Just about anyone can go fast when the trail is smooth. What separates the faster riders is how well they negotiate the really tough obstacles, the ones that can cost you time by stopping your forward motion or, worse, putting you on the ground. An obstacle that’s notoriously difficult to get over is a slanted log. AmPro Yamaha’s Jordan Ashburn schools us on the proper etiquette of crossing slanted logs.
1. “When attacking a log, you will need to lighten your front end as you approach it. The idea is to use your suspension so it helps you get over the log.”
When Jordan’s not attacking logs he’s attacking blogs at www.ashburnracing.blogspot.com.
2. “When the front wheel gets to the log you want to bounce the front tire off of it about three-quarters of the way up the face. That will compress the front and rear suspension. If you just wheelie over the log, you’re either going to stop forward momentum or your rear wheel is going to skid along the log.”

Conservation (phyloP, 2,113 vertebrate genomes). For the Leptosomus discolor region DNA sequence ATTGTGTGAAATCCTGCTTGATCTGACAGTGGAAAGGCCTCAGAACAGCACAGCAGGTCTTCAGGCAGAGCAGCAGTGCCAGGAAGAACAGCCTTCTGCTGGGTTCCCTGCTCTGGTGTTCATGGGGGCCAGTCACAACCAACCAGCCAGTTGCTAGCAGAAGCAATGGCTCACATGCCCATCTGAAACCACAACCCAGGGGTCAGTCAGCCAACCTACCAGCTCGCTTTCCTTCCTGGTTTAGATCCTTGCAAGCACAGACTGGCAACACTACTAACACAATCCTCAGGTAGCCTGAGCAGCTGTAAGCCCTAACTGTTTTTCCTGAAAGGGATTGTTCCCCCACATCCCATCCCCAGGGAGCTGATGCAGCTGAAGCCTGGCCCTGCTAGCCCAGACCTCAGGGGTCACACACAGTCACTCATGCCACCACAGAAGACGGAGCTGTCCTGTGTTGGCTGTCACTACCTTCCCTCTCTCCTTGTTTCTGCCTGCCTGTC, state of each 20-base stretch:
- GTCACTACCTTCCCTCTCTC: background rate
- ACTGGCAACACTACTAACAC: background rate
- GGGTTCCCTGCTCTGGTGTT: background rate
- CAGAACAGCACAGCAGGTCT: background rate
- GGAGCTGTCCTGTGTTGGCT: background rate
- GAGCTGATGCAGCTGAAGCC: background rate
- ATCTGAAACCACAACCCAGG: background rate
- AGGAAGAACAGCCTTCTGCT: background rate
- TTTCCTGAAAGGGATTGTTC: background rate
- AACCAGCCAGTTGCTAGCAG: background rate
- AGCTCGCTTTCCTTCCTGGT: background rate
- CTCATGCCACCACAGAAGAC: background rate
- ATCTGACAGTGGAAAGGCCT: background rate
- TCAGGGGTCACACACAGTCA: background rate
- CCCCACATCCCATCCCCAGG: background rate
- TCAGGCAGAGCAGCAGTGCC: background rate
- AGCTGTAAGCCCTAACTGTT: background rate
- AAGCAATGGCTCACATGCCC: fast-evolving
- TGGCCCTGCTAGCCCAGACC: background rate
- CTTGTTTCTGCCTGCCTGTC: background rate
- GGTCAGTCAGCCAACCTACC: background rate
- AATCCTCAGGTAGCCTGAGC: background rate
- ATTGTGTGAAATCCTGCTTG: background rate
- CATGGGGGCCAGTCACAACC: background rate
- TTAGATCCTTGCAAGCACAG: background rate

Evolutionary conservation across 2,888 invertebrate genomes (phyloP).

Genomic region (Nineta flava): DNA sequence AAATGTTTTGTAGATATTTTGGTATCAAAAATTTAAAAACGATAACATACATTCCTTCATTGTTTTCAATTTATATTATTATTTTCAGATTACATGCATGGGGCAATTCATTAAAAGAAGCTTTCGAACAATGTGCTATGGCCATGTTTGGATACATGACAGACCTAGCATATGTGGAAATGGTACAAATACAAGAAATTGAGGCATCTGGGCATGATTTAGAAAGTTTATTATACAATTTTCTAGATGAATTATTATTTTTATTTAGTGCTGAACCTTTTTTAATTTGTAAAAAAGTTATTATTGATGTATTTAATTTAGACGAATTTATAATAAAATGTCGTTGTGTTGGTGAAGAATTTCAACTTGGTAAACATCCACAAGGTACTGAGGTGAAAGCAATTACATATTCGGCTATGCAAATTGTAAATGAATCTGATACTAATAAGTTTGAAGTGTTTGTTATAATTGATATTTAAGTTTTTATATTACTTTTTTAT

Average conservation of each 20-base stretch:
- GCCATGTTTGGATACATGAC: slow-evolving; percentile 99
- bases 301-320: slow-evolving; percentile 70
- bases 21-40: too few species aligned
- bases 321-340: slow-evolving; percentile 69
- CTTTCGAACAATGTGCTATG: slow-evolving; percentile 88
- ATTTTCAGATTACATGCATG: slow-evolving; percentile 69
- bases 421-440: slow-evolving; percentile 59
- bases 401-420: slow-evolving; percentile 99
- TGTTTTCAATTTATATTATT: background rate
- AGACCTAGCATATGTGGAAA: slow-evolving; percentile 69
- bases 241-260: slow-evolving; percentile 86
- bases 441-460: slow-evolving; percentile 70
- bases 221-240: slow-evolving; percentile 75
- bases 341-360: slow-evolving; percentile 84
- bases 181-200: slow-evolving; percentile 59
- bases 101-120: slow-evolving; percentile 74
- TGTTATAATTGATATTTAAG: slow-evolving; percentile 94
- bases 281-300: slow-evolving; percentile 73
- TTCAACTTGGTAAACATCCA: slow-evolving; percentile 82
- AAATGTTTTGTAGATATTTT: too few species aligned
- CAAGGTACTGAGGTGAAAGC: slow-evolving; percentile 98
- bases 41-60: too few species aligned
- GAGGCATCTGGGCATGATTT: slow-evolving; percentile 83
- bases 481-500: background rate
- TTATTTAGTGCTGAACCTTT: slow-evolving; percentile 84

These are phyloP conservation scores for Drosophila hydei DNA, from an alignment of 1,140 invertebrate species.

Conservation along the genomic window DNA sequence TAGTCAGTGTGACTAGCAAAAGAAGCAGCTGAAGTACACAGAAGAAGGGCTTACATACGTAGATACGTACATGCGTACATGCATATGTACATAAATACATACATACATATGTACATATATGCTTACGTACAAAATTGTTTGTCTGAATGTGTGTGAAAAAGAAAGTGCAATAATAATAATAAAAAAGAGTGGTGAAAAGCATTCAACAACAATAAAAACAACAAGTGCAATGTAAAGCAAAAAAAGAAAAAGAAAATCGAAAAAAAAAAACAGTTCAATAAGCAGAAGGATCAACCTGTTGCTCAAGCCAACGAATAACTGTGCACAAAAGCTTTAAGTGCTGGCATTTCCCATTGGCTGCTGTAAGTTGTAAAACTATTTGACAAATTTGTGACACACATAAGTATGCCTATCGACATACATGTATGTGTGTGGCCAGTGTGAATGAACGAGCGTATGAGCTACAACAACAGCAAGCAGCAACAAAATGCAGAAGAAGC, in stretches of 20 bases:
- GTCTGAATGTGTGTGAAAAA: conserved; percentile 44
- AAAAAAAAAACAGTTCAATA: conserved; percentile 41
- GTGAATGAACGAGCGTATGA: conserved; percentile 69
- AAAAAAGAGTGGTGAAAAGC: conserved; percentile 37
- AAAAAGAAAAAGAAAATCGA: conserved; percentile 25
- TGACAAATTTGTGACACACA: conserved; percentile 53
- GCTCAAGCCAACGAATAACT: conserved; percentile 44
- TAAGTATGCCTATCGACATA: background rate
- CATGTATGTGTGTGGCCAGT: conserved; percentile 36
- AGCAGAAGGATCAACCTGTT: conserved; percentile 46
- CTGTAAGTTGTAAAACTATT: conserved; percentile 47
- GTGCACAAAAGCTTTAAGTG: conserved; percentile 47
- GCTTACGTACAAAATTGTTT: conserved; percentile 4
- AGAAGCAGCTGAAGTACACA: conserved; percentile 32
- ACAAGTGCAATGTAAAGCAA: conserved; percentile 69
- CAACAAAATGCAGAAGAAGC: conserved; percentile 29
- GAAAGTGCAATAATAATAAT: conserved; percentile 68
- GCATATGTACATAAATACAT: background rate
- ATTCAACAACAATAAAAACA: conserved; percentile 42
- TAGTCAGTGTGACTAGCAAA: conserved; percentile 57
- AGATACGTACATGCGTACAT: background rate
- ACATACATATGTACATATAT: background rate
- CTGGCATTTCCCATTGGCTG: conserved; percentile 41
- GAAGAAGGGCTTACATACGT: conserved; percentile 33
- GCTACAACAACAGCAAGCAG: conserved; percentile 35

3. “When your front wheel clears the log the suspension will rebound and at that time you want to get all the weight that you can off the bike by springing upward with your legs and at the same time give the throttle a blip. This will help the rear wheel spring up and over the log with a lot more ease than if you just wheelied into it.”
4. “Once you clear the log you need to get back into a race stance and look for the next obstacle. A lot of riders make the mistake of just trying to use momentum to get over an obstacle like this, but if you use your suspension to help lighten the bike it becomes a lot easier.”